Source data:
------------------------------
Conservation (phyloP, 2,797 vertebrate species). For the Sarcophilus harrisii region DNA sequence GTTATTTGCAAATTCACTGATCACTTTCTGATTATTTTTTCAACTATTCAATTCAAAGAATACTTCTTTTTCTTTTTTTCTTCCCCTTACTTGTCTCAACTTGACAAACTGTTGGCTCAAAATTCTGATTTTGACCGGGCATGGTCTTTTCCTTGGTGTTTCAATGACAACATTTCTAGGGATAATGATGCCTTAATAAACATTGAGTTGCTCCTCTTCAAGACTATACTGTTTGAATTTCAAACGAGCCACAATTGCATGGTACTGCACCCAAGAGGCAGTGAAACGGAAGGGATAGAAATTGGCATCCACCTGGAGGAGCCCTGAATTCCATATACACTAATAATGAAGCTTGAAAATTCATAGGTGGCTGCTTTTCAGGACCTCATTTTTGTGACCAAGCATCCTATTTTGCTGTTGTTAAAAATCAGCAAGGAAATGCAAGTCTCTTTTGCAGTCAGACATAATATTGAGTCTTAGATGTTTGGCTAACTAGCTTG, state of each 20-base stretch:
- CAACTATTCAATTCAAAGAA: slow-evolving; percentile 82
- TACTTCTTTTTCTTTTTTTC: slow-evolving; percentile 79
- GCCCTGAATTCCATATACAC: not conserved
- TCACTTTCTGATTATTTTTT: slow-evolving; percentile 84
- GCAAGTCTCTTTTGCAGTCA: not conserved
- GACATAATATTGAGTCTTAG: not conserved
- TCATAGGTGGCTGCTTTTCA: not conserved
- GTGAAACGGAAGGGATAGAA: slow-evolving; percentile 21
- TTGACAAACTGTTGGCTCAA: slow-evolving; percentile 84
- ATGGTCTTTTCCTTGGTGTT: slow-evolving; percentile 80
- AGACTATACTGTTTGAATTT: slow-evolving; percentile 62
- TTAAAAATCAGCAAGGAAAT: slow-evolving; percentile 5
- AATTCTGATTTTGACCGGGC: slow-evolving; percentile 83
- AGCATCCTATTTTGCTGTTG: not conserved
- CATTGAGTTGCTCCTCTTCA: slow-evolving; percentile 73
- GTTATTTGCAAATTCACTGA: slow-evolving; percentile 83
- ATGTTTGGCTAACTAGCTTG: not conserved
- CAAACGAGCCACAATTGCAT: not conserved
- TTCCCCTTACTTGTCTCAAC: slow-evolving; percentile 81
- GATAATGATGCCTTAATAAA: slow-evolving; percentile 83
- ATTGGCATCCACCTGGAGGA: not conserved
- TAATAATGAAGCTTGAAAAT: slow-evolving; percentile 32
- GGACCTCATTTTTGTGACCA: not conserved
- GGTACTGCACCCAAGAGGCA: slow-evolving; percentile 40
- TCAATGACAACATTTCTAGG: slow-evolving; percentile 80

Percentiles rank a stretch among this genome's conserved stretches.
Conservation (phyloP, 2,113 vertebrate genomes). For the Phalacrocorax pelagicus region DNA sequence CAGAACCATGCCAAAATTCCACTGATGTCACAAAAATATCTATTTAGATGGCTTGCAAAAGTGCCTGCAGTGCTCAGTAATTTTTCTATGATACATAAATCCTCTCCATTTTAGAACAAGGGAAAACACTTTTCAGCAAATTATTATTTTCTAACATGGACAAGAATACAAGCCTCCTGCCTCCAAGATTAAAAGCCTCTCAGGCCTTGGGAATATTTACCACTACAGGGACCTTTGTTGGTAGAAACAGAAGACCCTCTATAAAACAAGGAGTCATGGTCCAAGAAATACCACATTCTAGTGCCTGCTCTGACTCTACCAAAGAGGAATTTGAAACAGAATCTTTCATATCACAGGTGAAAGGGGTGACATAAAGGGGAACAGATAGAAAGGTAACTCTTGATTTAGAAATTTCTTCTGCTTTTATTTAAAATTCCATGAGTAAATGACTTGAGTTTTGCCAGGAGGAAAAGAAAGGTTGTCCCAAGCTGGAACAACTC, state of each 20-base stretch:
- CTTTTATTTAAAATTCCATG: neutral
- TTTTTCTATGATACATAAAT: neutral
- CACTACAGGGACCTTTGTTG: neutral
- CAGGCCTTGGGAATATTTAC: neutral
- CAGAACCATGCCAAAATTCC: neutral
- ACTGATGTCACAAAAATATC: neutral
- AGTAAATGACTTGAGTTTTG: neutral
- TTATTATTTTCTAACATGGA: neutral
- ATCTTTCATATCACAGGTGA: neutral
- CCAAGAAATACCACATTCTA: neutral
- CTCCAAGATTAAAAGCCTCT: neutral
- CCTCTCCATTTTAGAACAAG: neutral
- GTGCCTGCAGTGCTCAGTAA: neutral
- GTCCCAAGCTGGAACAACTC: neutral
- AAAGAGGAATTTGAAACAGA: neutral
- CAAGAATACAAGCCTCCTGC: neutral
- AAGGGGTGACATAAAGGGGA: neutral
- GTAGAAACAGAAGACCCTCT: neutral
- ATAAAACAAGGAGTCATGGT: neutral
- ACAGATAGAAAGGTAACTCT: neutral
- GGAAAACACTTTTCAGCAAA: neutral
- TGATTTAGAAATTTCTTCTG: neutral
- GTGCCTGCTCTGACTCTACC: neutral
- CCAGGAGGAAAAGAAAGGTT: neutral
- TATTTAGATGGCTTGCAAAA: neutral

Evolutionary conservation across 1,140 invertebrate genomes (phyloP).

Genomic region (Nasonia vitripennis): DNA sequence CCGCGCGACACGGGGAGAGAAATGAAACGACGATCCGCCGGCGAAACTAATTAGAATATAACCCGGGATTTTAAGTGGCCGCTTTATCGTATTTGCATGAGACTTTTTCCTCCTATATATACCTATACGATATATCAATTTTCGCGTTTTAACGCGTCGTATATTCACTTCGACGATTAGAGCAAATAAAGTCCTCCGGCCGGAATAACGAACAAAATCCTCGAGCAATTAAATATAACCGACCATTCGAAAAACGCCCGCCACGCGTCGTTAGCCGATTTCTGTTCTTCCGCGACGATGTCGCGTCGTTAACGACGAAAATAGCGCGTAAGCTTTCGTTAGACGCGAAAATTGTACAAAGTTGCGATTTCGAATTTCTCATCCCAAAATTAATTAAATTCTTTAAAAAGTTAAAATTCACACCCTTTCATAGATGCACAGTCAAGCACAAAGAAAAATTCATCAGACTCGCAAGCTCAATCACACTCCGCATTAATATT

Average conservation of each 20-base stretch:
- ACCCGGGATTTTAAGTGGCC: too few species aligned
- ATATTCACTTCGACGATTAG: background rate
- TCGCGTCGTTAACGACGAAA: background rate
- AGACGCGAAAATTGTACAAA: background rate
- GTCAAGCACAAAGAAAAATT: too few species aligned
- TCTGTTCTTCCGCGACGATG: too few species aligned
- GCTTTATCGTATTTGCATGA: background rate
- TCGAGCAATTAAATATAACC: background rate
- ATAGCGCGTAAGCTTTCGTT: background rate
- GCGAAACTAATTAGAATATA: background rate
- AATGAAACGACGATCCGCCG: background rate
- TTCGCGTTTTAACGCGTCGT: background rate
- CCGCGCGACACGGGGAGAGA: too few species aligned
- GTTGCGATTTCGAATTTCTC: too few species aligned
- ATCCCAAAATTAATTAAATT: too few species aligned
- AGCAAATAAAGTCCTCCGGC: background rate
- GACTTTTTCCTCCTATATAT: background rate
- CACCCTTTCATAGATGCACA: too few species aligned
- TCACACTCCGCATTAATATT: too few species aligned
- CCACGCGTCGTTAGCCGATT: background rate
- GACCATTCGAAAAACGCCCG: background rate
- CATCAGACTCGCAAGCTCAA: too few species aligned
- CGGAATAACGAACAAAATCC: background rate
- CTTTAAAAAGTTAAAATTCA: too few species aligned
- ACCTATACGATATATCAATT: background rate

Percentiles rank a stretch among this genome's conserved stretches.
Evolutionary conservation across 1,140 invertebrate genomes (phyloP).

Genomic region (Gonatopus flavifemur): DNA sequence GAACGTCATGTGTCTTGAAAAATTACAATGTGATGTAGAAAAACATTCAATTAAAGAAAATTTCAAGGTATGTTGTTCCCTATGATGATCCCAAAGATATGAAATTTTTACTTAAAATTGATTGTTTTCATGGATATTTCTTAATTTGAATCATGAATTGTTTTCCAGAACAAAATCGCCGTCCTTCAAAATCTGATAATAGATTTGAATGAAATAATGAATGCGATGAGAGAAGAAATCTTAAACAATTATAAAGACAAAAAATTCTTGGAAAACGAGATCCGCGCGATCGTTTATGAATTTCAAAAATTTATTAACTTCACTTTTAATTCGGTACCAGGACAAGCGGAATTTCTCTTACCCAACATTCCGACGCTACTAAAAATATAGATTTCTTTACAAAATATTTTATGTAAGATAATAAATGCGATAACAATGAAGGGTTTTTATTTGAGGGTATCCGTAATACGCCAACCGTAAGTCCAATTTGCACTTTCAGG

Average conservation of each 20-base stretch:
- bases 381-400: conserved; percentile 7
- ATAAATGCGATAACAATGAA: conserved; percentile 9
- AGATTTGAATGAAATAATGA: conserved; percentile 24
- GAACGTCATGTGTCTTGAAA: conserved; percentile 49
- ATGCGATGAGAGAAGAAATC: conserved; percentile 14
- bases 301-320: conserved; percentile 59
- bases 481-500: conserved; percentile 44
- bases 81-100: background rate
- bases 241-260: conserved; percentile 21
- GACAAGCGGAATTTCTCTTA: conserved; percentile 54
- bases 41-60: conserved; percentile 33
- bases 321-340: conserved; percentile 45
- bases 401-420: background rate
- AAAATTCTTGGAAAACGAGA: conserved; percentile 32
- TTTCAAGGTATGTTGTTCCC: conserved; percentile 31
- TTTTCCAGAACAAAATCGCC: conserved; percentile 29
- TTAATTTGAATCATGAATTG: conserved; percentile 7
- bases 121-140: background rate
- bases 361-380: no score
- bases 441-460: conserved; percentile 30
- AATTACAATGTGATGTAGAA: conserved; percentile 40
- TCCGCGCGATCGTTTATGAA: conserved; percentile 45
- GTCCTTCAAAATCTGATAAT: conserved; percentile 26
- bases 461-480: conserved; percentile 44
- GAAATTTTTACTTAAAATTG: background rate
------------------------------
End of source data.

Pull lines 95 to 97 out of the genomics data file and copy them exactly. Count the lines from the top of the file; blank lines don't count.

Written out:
- GACAAGCGGAATTTCTCTTA: conserved; percentile 54
- bases 41-60: conserved; percentile 33
- bases 321-340: conserved; percentile 45